Holloway on baseball, bait shop and infrastructure

Here are the prepared remarks for Mayor A.J. Holloway’s presentation at Breakfast with the Mayor, a Biloxi Chamber-sponsored event Feb. 12, 2013 at the IP Casino Resort Spa.

Thank you for being here for another Breakfast with the Mayor. It’s been quiet at City Hall, with nothing much going on. Unless you include baseball.

We reached a milestone yesterday when the Council voted to move forward with this project. And let’s make no mistake about this. This is about economic development, not only for the downtown, but for tourism in general.

I see this being a source of pride for Biloxi, for the Gulf Coast and for the state of Mississippi. I see rivalries between other teams in the southern division, I see college games being played here. How about LSU and Ole Miss? South Alabama and Southern Miss? Mississippi State? I see plenty of opportunity.

People talk about baseball, but that’s only part of the story. We need to remember that professional baseball is only 70 games a year. I think we’re going to be seeing a lineup of concerts and festivals, and other community events at this new venue. And we’ll see new businesses downtown.

And now, the challenge is to get it built.

So that’s the story on baseball. Let’s talk about a few other things.

The new bait shop and fuel dock at the Biloxi Small Craft Harbor will be opening before summer. This is a project that had its own set of challenges. It had to be 19 feet about sea level.

It had to be handicapped accessible, and it had to be able to withstand winds of 140 miles per hour. And it had to be built for less than a million dollars.

The result is an 1,800-square foot design that includes an elevator, and elevated mechanical and electrical systems aimed at minimizing the damage and clean-up from future storms.

The facility will feature ground level fuel pumps and bait tanks, but otherwise everything else will be elevated. There was also a nod to history.

Architects Michael Lebatard and Brad Jones looked at more than a thousand photos of buildings from the past of the Gulf Coast. They looked at the old Edgewater Hotel, the old Biloxi Hotel gazebo, and other historical designs that were relevant to the history of Biloxi.

You’ll be able to walk inside before summertime.

Another challenge we’ve dealt with is our massive infrastructure project. You’ve heard about this project, and some of you have endured it OR you’re enduring it right now.

I apologize for the inconvenience, but I’m not apologizing for the new streets and curbs, and the better drainage that you’re seeing when our work is done. We completed work in the Sunkist area.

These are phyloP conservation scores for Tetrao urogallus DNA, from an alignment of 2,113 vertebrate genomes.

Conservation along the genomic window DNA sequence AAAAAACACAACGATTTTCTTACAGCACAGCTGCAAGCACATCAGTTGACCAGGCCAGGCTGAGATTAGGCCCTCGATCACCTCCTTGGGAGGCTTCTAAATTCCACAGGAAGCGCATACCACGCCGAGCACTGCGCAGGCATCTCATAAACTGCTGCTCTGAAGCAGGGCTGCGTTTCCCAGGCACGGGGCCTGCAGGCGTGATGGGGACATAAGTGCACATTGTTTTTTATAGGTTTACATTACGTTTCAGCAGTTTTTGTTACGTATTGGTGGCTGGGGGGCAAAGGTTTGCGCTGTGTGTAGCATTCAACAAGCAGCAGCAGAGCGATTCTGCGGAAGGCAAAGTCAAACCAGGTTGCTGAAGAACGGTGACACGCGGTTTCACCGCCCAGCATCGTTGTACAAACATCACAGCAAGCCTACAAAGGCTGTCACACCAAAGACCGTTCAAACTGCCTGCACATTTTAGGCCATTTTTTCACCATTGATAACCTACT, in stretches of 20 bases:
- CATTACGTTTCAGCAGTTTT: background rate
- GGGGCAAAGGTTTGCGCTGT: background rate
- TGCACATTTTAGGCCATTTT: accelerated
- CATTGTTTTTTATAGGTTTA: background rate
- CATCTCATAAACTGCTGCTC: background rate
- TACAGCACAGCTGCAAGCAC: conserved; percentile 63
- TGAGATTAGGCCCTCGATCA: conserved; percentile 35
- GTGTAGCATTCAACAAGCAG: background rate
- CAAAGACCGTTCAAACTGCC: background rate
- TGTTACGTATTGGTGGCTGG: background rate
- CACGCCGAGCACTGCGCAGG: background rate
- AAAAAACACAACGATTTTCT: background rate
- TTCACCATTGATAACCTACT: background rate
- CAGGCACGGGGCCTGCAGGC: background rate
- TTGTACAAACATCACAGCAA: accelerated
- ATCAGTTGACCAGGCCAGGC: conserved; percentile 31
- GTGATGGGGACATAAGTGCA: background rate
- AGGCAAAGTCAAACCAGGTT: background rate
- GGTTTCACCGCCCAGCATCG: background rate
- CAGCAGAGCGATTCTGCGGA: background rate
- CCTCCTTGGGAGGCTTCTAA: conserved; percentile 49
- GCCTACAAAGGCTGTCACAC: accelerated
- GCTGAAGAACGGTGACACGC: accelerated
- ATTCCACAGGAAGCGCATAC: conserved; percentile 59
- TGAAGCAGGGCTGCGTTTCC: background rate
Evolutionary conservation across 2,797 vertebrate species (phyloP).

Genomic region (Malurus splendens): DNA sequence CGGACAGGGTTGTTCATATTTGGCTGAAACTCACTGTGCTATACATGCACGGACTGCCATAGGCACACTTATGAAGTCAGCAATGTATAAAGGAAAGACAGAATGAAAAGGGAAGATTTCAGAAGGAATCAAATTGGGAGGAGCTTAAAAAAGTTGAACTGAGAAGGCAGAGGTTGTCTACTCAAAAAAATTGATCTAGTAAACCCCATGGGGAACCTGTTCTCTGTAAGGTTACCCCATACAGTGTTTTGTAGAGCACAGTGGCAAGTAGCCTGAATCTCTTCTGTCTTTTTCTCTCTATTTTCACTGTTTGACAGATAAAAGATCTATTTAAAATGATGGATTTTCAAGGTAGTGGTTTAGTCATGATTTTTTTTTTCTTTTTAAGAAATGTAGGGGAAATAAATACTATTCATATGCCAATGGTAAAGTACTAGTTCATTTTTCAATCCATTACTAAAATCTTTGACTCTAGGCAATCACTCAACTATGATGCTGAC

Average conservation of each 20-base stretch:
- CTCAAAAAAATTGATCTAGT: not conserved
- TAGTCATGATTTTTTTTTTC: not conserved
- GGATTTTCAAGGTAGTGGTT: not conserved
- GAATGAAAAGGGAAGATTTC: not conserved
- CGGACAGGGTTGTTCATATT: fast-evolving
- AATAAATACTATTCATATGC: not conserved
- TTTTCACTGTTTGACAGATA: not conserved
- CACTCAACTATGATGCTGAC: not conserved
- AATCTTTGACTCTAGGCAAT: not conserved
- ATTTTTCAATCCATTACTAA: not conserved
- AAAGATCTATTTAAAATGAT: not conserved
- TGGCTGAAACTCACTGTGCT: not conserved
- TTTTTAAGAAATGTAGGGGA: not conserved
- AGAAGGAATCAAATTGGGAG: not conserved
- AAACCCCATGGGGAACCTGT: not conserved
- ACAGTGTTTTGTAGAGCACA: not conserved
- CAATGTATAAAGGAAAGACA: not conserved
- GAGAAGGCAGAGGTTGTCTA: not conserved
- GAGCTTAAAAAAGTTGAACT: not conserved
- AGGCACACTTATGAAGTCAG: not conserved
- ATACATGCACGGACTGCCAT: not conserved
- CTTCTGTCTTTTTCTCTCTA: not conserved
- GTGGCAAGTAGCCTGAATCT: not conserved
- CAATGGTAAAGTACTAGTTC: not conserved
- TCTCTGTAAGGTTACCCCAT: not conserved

We completed work on Walda, Alicia and Christi Lane. We completed work at Rodeo, Rodenburg and Wiltshire.

We completed work on Sharon Hills and Live Oak. We completed work on Jordan, Saylor and Melissa Drives.

This year, we’ll be completing Kensington, Yorkshire and Donwood. This year, we’ll also be completing Goose Pointe, Runnymeade and Channel Mark.

We’re going to have Eagle Point and Brasher Road finished late next year.

The big thing we’re working on right now is getting to east Biloxi. We’re unveiling a $120 million project – by far the largest in the history of the city – next month.

This is a three-year project that will cover the north of the tracks, essentially from I-110 to the Point.

This is going to be a huge project, and we’ll be sitting down with neighborhoods in April to let them know what we’ll be doing on their street.

Our final part of the work – and I’m glad to be able to say that word “FINAL” – will be the south and west contracts, which are $90 million and $30 million respectively. they go from the Point along the front beach. We’ll be awarding that later this year.

One thing I ask you to remember is this: We’re doing 50 years worth of work in the next three to four years. It’s been a long time coming, but it’s getting here.

Now, finally, since I’m closing on infrastructure and streets and drainage, I want to introduce you to the latest member of our team.

He joined us in December, and he’s someone who brings a great deal of experience to our Public Works Department. I’m going to ask him to come forward and introduce himself. Ladies and gentlemen, Dan Gaillet.

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